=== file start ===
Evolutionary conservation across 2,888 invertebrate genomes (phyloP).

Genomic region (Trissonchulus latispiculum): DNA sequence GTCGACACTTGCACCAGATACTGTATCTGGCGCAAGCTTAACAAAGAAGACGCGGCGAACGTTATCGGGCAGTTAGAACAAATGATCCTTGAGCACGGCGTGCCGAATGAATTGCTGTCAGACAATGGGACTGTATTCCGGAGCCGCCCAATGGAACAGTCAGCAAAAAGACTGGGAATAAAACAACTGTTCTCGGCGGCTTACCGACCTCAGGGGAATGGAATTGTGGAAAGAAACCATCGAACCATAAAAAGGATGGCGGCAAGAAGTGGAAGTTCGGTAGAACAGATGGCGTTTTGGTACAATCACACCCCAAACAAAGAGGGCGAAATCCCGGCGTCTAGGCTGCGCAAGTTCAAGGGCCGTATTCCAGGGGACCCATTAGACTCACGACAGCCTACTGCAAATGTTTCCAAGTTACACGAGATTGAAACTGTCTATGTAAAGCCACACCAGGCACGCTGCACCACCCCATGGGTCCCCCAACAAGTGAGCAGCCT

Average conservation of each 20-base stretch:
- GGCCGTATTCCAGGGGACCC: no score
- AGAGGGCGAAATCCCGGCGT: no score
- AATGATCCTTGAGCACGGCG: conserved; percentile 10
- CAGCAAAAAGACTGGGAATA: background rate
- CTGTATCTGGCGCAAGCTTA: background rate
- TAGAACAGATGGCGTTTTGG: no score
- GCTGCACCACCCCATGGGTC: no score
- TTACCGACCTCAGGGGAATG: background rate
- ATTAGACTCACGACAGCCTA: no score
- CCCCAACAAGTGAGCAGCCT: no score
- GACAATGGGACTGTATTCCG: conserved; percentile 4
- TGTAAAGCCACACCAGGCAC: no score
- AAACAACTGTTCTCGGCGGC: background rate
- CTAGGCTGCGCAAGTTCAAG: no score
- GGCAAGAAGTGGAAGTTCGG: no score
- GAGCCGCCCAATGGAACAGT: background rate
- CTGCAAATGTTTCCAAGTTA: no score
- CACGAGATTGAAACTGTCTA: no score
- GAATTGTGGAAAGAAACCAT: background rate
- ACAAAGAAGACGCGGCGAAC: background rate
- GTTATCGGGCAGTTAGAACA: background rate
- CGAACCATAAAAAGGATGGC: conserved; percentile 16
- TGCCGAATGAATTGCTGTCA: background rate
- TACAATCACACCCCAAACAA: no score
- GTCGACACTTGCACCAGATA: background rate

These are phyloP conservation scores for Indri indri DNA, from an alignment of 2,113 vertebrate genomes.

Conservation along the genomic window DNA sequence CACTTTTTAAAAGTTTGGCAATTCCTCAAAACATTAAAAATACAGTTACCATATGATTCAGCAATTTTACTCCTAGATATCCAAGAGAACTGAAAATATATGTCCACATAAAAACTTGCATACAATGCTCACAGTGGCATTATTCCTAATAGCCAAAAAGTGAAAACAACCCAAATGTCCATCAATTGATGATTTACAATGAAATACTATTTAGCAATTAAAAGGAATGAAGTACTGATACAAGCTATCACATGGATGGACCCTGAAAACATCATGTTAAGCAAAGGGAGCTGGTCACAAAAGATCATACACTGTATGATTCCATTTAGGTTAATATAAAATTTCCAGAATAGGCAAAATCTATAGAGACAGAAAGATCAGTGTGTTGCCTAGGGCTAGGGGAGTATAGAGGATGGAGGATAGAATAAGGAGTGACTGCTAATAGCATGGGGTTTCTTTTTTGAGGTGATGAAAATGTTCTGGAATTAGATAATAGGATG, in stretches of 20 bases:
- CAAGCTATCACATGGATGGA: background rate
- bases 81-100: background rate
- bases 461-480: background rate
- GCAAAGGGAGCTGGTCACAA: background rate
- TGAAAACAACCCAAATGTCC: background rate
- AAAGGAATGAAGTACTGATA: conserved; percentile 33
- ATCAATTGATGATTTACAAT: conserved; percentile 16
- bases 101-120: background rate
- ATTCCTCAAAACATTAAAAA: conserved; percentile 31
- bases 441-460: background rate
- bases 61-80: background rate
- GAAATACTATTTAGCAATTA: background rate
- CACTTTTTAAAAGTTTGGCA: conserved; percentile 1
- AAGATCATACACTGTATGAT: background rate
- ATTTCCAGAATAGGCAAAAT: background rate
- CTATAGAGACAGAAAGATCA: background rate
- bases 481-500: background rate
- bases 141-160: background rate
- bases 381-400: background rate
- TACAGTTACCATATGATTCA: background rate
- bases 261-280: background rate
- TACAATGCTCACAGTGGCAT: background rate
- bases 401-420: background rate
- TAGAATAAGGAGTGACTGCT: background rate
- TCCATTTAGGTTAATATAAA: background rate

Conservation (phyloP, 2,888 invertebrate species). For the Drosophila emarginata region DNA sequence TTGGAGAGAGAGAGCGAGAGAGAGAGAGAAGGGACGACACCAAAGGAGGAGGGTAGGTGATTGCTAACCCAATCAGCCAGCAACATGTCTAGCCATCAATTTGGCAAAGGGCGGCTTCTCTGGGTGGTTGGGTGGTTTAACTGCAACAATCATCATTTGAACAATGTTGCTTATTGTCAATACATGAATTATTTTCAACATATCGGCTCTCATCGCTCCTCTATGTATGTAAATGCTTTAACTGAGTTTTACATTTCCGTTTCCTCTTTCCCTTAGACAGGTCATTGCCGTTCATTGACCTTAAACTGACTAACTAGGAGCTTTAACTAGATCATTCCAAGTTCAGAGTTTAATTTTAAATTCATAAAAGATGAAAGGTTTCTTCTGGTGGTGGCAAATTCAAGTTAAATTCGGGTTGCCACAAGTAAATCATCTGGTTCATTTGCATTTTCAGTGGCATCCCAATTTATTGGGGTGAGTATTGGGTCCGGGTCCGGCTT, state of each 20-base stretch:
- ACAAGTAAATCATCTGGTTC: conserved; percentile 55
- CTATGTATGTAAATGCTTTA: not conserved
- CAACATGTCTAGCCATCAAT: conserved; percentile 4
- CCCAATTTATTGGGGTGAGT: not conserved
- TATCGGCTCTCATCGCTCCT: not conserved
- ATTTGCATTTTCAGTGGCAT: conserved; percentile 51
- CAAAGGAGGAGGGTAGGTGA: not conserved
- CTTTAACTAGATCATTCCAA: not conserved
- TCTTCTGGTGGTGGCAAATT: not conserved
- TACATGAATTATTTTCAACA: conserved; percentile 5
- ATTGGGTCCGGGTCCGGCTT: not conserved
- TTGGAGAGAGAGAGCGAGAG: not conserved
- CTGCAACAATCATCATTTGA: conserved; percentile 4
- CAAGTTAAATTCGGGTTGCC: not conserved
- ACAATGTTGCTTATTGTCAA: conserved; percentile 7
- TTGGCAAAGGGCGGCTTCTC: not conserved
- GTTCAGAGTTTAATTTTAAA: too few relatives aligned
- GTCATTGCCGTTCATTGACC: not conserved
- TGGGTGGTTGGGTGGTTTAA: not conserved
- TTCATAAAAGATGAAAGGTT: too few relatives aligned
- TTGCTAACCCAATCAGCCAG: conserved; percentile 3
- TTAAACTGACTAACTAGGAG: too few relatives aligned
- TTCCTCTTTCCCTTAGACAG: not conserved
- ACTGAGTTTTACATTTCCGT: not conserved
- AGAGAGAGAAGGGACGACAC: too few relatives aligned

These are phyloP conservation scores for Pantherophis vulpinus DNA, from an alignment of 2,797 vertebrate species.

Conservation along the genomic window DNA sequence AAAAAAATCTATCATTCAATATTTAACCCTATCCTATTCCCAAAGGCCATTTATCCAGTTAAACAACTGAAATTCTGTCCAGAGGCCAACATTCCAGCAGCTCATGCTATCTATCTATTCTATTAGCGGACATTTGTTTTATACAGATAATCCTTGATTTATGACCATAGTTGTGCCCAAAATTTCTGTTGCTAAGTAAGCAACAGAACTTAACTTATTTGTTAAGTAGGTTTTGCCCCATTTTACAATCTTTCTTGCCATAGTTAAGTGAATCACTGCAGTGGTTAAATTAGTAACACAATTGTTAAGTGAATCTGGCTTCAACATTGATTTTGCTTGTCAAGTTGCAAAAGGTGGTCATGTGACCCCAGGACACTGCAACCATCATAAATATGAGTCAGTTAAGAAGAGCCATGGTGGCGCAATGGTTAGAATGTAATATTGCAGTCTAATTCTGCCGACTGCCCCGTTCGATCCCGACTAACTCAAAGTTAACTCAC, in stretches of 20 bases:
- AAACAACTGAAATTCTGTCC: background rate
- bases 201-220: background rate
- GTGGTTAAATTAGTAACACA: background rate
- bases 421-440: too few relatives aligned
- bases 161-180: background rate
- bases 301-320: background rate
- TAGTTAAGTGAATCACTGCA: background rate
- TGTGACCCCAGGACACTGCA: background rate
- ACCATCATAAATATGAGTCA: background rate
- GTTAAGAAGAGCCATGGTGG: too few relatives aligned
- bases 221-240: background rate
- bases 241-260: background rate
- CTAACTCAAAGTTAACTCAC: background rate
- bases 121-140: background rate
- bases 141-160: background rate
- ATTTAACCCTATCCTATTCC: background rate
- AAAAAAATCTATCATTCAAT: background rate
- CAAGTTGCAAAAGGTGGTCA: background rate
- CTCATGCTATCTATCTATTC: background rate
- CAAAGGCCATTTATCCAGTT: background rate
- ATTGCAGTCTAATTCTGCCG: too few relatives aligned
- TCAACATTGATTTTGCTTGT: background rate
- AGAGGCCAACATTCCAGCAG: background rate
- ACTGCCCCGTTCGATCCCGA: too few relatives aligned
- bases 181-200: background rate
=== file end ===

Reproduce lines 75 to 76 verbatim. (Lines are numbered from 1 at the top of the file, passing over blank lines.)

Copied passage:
- TGGGTGGTTGGGTGGTTTAA: not conserved
- TTCATAAAAGATGAAAGGTT: too few relatives aligned